When I first arrived in Cameroon, I came with no expectations. It’s better this way, when you are doing research, or development work, because when you create expectations, you’re bound to be disappointed. Of course you should have goals, but those can be achieved in a variety of ways, so you don’t box yourself in.
When I first arrived at Tassah Academy, I was immediately expected to present myself, my reason for being there, and what I hoped to do. I almost felt like a salesperson, selling an idea. In fact, every time I have to approach ISSP in a different way (for more information, visit my work blog: http://internationalschooltoschoolpartnerships.org/category/laura/ ) Every presentation was completely different – some were easy sells – a “yes, you have me already, sign me up!” those were the local ngos, or the younger, up to date teachers, who were excited to have more internet access and technology.
Others were a little harder though. The first round of teachers, as they stared at the screen (you know that 4 PM glaze teachers, when you’ve just finished a day of teaching). As they watched my powerpoint, some stares were just stares. Others were more concerned: “I don’t get it, we already have a computer, why do we need tablets?” or “How are we going to use this in our classroom?” The parents were the same: “Why?” Well, normally I would say this is a perfect example of a program NOT to implement, because the community doesn’t see value in it, right? Wrong.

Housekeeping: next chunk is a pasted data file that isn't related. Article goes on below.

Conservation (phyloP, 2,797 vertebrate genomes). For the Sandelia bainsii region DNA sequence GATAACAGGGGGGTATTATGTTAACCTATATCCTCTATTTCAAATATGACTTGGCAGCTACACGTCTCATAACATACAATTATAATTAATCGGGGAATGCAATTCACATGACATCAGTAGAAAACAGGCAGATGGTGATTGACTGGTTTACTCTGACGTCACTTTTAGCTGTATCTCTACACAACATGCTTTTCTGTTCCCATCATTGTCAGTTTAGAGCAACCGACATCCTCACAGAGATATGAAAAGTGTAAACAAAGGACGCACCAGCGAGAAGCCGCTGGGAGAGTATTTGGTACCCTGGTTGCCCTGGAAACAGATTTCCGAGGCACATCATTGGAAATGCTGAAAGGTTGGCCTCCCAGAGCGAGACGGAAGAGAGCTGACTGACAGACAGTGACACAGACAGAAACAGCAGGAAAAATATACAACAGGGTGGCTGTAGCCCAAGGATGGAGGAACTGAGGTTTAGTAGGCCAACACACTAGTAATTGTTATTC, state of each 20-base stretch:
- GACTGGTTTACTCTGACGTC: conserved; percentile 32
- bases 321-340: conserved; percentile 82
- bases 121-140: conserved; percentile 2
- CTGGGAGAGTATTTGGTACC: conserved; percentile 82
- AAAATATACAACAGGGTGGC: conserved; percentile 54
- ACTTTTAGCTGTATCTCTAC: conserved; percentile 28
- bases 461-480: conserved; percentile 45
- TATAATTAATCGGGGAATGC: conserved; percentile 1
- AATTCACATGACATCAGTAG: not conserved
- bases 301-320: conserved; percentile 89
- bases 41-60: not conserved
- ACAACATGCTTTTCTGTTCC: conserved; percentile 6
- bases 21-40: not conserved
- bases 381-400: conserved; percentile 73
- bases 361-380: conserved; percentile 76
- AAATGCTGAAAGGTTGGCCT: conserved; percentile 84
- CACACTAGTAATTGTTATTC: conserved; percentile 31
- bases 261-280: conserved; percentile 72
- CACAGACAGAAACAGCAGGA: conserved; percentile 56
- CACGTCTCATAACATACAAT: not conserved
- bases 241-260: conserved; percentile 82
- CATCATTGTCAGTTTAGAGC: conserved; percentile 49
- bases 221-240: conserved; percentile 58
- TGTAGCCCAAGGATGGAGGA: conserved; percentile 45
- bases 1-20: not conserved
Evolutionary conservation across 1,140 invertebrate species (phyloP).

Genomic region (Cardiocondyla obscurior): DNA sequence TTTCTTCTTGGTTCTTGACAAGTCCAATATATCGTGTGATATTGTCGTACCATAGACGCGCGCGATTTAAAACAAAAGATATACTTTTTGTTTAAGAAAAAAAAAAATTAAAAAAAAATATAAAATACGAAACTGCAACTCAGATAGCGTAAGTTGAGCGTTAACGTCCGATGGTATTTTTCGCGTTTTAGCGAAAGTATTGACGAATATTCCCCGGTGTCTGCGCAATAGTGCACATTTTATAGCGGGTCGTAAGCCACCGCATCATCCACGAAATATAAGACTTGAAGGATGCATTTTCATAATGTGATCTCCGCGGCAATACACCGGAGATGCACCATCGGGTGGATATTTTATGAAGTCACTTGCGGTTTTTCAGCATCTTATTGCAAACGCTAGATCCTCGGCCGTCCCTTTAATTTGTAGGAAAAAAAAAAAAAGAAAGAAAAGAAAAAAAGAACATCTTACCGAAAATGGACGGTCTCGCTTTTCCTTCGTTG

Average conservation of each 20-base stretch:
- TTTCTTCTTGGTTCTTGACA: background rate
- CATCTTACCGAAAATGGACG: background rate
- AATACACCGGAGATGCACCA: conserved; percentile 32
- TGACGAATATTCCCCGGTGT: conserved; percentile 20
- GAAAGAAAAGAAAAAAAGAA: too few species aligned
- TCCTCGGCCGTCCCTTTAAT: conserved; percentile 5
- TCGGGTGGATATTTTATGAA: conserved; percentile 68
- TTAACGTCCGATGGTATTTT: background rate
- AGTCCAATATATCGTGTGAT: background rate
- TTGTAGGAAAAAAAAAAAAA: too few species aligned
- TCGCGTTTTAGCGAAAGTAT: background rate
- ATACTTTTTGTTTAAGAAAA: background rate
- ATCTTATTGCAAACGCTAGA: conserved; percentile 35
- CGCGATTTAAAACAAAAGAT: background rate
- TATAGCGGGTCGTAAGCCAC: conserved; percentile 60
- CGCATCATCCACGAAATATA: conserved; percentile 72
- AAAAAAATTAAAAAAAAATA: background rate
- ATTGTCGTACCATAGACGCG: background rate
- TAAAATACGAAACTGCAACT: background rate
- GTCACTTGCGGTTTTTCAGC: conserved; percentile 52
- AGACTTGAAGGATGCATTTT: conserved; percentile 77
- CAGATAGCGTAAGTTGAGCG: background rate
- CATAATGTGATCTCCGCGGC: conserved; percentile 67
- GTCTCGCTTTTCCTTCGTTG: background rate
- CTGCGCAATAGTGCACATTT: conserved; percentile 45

Then came the parents who all signed up to learn more, or the father who showed up in the office, sat down, and said, “I would like to buy one of those tablets.” Ok, or the teachers that showed up at the house at 8 PM to skype with teachers from California, and talked with us until 10:30, discussing how to move forward. Or the students who eagerly signed up for the classes offered their first week of summer break. Sure, there are many challenges, but we have faith that this is worth it. The next generation is a new generation of technology users, and the more advantages we give them, the better prepared they will be for the work force.
So excited to see what happens next.